After being born, and as we adjust to our awareness of this world, we learn words for various phenomena and are able to communicate that we “see red, taste sugar,” and so on; consciousness acquires symbols to describe and express its contents. Generally speaking, however, this process seems to stop at a certain point for the vast majority of humans- the reason being that from an evolutionary point of view, the amount of consciousness necessary for us to survive in this world was determined long ago, and though we are aware that we are aware, few of us ever consider that perhaps the process can continue.

Enter mysticism. The nature of mysticism is, from one perspective, a logical progression of consciousness- it expands beyond the normative degree of awareness that has proven immediately evolutionarily beneficial.

The biggest hurdle at this point is the use of symbols to describe what is going on as they rarely, if ever, are able to fully contain the sublime contents present in the mystical mind; the second biggest hurdle seems to be relaying the experience to others who then mistake the symbols for the thing-in-itself.

This is precisely where religion and spirituality arise, and this is precisely where everything begins to fall apart. People who are taught religion far too early in their lives acquire a muddled, immediate, literalistic interpretation of the complex myth and poetry and rituals that destroys most of its usefulness beyond mere social cohesion dedicated to a cause.

Ideology and social rallying have their place; I’m not here to argue against that.

Rather, my argument is, and has been, that religion’s purpose is one of transformation and change of the individual to be united with something greater than themselves and ultimately to attain a state of enduring, unshakeable peace, if not also happiness and fulfillment.

But to back up for a second- we see the yearning, the desire for myth and ritual, in many people, especially creative people. Our storytelling, religious or not, is about conveying something more complex than a few sentences. Entire books, classes, and courses are dedicated (and have been dedicated!) for many years to the analysis of various pieces of mythological and literature.

The real question that always comes back for some of us is whether or not there’s an element of a teacher/analyzer’s own agenda and whether or not they’re simply reading things into a book that the author never intended.

But perhaps that is, in fact, an element of importance- perhaps finding something NEW in myth and story is what it’s all about.

Yet eternal novelty doesn’t solve all problems, in the same way as simply taking refuge in tradition doesn’t solve all problems.

We are rooted in the past but growing toward the future. Such is the nature of our consciousness. Reading the same book every ten years might yield new insights to the book as one grows older and has more life experience.

I’ve always been unapologetic about my likes and dislikes. It’s actually amazing the number of movies I’ve seen that are critically acclaimed or panned, but that I hate or love. I’m not interested in what’s considered an “objective” critique of movies; the “objective” critique is simply a critique with a consensus, and the consensus may well be wrong.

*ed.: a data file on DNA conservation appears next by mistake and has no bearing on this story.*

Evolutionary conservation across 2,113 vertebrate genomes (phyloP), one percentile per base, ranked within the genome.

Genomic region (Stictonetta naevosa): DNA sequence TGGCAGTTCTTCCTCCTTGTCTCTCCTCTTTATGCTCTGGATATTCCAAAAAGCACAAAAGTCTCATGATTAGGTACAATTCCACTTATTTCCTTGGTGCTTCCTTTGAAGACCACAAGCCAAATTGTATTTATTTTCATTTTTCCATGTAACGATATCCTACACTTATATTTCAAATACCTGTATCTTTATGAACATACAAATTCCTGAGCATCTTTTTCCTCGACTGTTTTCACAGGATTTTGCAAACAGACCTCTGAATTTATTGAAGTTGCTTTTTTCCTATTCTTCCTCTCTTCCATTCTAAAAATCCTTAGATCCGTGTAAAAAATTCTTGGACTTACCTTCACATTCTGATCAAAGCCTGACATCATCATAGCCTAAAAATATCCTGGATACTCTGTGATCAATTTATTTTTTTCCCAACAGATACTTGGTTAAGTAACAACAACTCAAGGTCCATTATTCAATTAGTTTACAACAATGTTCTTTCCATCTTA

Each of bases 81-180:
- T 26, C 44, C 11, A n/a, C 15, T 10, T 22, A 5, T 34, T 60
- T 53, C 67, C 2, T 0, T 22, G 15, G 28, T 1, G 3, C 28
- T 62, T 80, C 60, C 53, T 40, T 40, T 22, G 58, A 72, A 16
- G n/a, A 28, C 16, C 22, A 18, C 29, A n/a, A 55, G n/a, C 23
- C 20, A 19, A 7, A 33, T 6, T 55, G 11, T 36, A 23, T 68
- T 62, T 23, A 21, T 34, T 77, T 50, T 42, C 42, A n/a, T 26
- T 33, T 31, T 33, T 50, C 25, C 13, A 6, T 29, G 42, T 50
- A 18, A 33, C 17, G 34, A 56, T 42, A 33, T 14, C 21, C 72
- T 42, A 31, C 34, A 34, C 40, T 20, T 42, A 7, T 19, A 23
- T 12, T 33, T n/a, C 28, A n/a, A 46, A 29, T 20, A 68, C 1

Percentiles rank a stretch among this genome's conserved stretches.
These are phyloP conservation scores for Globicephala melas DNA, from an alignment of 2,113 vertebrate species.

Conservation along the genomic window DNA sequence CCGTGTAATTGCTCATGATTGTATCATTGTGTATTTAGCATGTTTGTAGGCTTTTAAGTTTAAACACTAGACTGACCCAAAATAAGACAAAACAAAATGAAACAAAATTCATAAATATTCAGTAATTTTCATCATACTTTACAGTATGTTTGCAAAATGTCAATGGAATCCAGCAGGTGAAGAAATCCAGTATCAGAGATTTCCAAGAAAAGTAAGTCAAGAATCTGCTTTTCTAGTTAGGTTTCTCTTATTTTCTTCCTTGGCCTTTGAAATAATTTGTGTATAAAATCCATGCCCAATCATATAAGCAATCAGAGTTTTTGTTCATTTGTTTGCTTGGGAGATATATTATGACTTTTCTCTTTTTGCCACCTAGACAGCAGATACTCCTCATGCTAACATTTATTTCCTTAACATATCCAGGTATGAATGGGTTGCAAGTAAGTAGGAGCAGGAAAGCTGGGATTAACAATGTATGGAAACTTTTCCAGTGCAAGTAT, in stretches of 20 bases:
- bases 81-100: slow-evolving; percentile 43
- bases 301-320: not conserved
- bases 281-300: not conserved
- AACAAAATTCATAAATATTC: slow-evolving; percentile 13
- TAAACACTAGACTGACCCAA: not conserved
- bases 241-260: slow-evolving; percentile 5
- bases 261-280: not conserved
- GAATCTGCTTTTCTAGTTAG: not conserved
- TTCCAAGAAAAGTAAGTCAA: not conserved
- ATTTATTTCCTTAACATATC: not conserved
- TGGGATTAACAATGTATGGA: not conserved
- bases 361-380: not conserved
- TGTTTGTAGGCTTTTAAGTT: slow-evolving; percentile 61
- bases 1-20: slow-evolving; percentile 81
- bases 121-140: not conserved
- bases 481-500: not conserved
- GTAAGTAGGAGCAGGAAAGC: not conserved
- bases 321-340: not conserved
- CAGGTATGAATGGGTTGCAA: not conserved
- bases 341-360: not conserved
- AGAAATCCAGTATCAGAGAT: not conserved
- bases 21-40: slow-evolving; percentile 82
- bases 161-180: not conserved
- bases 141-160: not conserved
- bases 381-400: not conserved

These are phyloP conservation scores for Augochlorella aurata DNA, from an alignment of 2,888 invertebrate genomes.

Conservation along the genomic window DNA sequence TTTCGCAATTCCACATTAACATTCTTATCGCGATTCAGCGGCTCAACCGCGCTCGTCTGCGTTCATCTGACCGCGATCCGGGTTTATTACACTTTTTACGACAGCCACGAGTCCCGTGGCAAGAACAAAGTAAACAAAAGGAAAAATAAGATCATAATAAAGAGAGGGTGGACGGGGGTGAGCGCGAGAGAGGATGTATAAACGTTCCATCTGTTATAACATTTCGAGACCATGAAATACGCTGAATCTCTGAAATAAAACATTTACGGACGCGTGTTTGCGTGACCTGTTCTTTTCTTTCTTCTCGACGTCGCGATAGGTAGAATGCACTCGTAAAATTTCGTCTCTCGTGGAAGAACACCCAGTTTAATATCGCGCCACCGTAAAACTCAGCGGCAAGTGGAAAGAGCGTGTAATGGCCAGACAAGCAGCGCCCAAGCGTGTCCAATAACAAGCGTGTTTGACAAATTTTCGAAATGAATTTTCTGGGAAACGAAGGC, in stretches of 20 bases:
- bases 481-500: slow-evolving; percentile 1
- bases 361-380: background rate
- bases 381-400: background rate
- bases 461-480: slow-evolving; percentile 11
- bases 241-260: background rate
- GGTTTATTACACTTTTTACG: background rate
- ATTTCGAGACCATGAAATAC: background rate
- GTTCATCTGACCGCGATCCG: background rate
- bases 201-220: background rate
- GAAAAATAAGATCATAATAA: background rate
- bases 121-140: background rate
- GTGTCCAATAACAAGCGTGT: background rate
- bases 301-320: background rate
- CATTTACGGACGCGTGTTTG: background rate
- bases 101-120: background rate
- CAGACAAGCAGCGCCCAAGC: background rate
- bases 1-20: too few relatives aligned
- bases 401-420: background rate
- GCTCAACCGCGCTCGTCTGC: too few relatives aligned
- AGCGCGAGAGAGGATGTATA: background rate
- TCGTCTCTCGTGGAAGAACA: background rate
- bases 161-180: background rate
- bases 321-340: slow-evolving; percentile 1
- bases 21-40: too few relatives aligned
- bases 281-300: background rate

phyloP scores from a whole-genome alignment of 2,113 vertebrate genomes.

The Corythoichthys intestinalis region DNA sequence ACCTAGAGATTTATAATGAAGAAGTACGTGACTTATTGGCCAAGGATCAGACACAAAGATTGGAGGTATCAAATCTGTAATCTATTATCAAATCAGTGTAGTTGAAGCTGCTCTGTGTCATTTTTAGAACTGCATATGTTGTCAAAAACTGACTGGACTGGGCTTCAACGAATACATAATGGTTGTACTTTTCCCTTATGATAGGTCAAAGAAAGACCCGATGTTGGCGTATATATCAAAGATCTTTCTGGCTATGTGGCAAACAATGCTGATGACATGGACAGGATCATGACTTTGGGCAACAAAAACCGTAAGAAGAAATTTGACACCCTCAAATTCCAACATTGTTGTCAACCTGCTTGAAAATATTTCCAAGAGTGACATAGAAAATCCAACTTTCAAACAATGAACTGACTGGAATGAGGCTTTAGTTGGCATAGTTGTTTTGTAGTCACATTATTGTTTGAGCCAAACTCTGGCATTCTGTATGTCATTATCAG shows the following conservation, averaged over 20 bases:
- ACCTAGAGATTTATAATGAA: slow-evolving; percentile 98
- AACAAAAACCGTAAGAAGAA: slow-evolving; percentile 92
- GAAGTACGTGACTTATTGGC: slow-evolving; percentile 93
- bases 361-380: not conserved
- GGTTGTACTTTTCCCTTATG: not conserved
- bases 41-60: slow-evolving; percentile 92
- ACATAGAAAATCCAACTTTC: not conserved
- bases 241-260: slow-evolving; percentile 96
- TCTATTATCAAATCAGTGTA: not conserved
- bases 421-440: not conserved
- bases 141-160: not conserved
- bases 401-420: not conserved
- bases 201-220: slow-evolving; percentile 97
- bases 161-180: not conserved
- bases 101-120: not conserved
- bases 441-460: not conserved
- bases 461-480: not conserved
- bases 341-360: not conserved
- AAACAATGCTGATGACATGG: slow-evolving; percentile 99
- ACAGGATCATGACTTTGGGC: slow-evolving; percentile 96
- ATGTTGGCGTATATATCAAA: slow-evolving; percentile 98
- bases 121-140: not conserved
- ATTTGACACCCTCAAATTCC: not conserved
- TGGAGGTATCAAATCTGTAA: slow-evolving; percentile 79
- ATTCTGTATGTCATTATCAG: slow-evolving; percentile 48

MY like or dislike for a story is ultimately based upon whether or not I can personally relate to the story, the characters, or whether or not their interactions are interesting.

That being said, allow me to return to my original line of thought.

As I get older and continue with my own private spiritual practice, a subtle awareness has developed and made itself increasingly known within me. Let me be clear that regardless of what I may have done to help this process along, the sudden awareness of this awareness was not my doing; I’ve struggled for many years to be aware that I’m aware and to kindle what I call the Black Fire within me only to have no avail.

Yet now it blazes freely but subtly.

You see, the idea that God is in the small, still voice is true- it’s a reference to the Divine or whatever one might call it being such a normal part of reality that It’s pretty much imperceptible.

There’s also what I would call, at times, a thinning of the worlds between the conscious and subconscious mind. I’ve consistently held that we are always dreaming, but that our conscious mind suppresses the on-going dream. We are indeed living multiple lives simultaneously, and it is a most miraculous process.

The creatives of the world show some honing of this reality and utilize it- so much the better. We need more creative people in the world to access this deeper realm and show us that there is more to our minds, our lives, this world, than most people think. The mechanistic image of the universe be damned, and be damned again, and be damned yet again; down with the age that has taken reason to the level of a savage and destroyed its nobility by stripping it naked and flogging it until it’s but a steaming pile of broken flesh.

I’m not sure what the word to describe me is- perhaps I’m an Idealist at heart? I need to study philosophy more so I can more accurately identify my positions, though I think all positions are, in some way or another, “qualified” and not raw and pure “this or that.”

More later.

Stevo

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